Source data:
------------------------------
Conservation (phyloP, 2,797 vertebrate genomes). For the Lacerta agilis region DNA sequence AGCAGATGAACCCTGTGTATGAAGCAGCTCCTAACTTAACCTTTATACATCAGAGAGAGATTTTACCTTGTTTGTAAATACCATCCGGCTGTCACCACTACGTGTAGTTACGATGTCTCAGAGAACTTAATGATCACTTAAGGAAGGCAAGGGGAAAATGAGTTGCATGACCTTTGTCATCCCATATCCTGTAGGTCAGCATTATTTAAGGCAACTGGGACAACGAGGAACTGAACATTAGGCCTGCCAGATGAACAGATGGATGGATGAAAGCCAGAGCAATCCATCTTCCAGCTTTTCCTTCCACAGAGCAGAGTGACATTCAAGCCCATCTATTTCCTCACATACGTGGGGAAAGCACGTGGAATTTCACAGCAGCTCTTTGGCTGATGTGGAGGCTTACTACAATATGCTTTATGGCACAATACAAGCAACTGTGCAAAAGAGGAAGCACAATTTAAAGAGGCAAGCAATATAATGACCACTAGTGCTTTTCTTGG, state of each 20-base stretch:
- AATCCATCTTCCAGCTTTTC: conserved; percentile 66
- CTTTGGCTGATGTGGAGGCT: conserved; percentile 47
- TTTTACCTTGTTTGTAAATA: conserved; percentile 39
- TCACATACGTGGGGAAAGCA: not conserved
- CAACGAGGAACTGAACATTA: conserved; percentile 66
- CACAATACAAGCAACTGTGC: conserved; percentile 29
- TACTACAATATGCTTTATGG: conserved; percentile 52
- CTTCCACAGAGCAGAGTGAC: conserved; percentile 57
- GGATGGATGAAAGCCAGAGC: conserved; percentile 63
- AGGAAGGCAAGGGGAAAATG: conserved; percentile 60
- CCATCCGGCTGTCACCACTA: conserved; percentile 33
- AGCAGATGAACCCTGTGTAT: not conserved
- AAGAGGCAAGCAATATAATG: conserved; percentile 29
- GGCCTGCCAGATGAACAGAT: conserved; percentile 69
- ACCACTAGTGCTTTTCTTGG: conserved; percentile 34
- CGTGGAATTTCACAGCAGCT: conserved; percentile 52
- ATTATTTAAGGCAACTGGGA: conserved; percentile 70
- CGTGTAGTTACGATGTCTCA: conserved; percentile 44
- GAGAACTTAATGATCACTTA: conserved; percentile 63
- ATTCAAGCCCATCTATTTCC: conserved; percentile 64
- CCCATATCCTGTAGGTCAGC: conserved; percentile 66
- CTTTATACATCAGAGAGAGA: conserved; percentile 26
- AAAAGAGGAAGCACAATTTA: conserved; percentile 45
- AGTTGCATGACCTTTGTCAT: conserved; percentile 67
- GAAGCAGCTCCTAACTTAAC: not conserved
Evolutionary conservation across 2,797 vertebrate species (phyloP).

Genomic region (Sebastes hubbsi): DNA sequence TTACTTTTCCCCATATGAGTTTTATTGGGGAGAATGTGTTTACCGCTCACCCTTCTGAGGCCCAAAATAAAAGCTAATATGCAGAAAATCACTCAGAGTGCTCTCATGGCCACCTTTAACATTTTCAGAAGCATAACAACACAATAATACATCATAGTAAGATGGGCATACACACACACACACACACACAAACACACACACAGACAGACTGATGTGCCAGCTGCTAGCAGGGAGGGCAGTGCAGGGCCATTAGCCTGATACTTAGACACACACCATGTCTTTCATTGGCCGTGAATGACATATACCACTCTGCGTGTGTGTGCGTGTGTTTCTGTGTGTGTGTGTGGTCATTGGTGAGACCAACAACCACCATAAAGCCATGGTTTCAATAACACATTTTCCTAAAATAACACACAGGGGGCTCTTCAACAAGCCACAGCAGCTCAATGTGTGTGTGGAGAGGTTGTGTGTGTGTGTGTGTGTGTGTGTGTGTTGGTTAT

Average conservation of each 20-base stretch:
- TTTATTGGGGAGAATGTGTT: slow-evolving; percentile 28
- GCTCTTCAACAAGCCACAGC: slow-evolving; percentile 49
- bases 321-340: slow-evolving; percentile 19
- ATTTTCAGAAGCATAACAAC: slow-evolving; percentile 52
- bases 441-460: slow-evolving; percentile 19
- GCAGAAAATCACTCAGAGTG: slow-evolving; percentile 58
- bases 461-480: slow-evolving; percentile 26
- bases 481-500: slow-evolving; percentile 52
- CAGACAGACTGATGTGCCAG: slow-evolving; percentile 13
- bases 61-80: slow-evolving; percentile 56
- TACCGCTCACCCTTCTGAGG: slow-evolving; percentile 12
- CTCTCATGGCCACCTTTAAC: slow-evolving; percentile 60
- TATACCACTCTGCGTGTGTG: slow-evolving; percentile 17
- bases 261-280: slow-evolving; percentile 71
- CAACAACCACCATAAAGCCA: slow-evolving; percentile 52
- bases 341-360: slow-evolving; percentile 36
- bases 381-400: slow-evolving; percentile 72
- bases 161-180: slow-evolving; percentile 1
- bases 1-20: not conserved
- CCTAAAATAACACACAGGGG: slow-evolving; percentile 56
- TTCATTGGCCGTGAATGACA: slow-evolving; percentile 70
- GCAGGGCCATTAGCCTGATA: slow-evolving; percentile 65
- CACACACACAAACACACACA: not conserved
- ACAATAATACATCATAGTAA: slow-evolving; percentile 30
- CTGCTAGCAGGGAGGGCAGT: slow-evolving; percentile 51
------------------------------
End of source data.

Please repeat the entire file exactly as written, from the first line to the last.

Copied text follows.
Conservation (phyloP, 2,797 vertebrate genomes). For the Lacerta agilis region DNA sequence AGCAGATGAACCCTGTGTATGAAGCAGCTCCTAACTTAACCTTTATACATCAGAGAGAGATTTTACCTTGTTTGTAAATACCATCCGGCTGTCACCACTACGTGTAGTTACGATGTCTCAGAGAACTTAATGATCACTTAAGGAAGGCAAGGGGAAAATGAGTTGCATGACCTTTGTCATCCCATATCCTGTAGGTCAGCATTATTTAAGGCAACTGGGACAACGAGGAACTGAACATTAGGCCTGCCAGATGAACAGATGGATGGATGAAAGCCAGAGCAATCCATCTTCCAGCTTTTCCTTCCACAGAGCAGAGTGACATTCAAGCCCATCTATTTCCTCACATACGTGGGGAAAGCACGTGGAATTTCACAGCAGCTCTTTGGCTGATGTGGAGGCTTACTACAATATGCTTTATGGCACAATACAAGCAACTGTGCAAAAGAGGAAGCACAATTTAAAGAGGCAAGCAATATAATGACCACTAGTGCTTTTCTTGG, state of each 20-base stretch:
- AATCCATCTTCCAGCTTTTC: conserved; percentile 66
- CTTTGGCTGATGTGGAGGCT: conserved; percentile 47
- TTTTACCTTGTTTGTAAATA: conserved; percentile 39
- TCACATACGTGGGGAAAGCA: not conserved
- CAACGAGGAACTGAACATTA: conserved; percentile 66
- CACAATACAAGCAACTGTGC: conserved; percentile 29
- TACTACAATATGCTTTATGG: conserved; percentile 52
- CTTCCACAGAGCAGAGTGAC: conserved; percentile 57
- GGATGGATGAAAGCCAGAGC: conserved; percentile 63
- AGGAAGGCAAGGGGAAAATG: conserved; percentile 60
- CCATCCGGCTGTCACCACTA: conserved; percentile 33
- AGCAGATGAACCCTGTGTAT: not conserved
- AAGAGGCAAGCAATATAATG: conserved; percentile 29
- GGCCTGCCAGATGAACAGAT: conserved; percentile 69
- ACCACTAGTGCTTTTCTTGG: conserved; percentile 34
- CGTGGAATTTCACAGCAGCT: conserved; percentile 52
- ATTATTTAAGGCAACTGGGA: conserved; percentile 70
- CGTGTAGTTACGATGTCTCA: conserved; percentile 44
- GAGAACTTAATGATCACTTA: conserved; percentile 63
- ATTCAAGCCCATCTATTTCC: conserved; percentile 64
- CCCATATCCTGTAGGTCAGC: conserved; percentile 66
- CTTTATACATCAGAGAGAGA: conserved; percentile 26
- AAAAGAGGAAGCACAATTTA: conserved; percentile 45
- AGTTGCATGACCTTTGTCAT: conserved; percentile 67
- GAAGCAGCTCCTAACTTAAC: not conserved
Evolutionary conservation across 2,797 vertebrate species (phyloP).

Genomic region (Sebastes hubbsi): DNA sequence TTACTTTTCCCCATATGAGTTTTATTGGGGAGAATGTGTTTACCGCTCACCCTTCTGAGGCCCAAAATAAAAGCTAATATGCAGAAAATCACTCAGAGTGCTCTCATGGCCACCTTTAACATTTTCAGAAGCATAACAACACAATAATACATCATAGTAAGATGGGCATACACACACACACACACACACAAACACACACACAGACAGACTGATGTGCCAGCTGCTAGCAGGGAGGGCAGTGCAGGGCCATTAGCCTGATACTTAGACACACACCATGTCTTTCATTGGCCGTGAATGACATATACCACTCTGCGTGTGTGTGCGTGTGTTTCTGTGTGTGTGTGTGGTCATTGGTGAGACCAACAACCACCATAAAGCCATGGTTTCAATAACACATTTTCCTAAAATAACACACAGGGGGCTCTTCAACAAGCCACAGCAGCTCAATGTGTGTGTGGAGAGGTTGTGTGTGTGTGTGTGTGTGTGTGTGTGTTGGTTAT

Average conservation of each 20-base stretch:
- TTTATTGGGGAGAATGTGTT: slow-evolving; percentile 28
- GCTCTTCAACAAGCCACAGC: slow-evolving; percentile 49
- bases 321-340: slow-evolving; percentile 19
- ATTTTCAGAAGCATAACAAC: slow-evolving; percentile 52
- bases 441-460: slow-evolving; percentile 19
- GCAGAAAATCACTCAGAGTG: slow-evolving; percentile 58
- bases 461-480: slow-evolving; percentile 26
- bases 481-500: slow-evolving; percentile 52
- CAGACAGACTGATGTGCCAG: slow-evolving; percentile 13
- bases 61-80: slow-evolving; percentile 56
- TACCGCTCACCCTTCTGAGG: slow-evolving; percentile 12
- CTCTCATGGCCACCTTTAAC: slow-evolving; percentile 60
- TATACCACTCTGCGTGTGTG: slow-evolving; percentile 17
- bases 261-280: slow-evolving; percentile 71
- CAACAACCACCATAAAGCCA: slow-evolving; percentile 52
- bases 341-360: slow-evolving; percentile 36
- bases 381-400: slow-evolving; percentile 72
- bases 161-180: slow-evolving; percentile 1
- bases 1-20: not conserved
- CCTAAAATAACACACAGGGG: slow-evolving; percentile 56
- TTCATTGGCCGTGAATGACA: slow-evolving; percentile 70
- GCAGGGCCATTAGCCTGATA: slow-evolving; percentile 65
- CACACACACAAACACACACA: not conserved
- ACAATAATACATCATAGTAA: slow-evolving; percentile 30
- CTGCTAGCAGGGAGGGCAGT: slow-evolving; percentile 51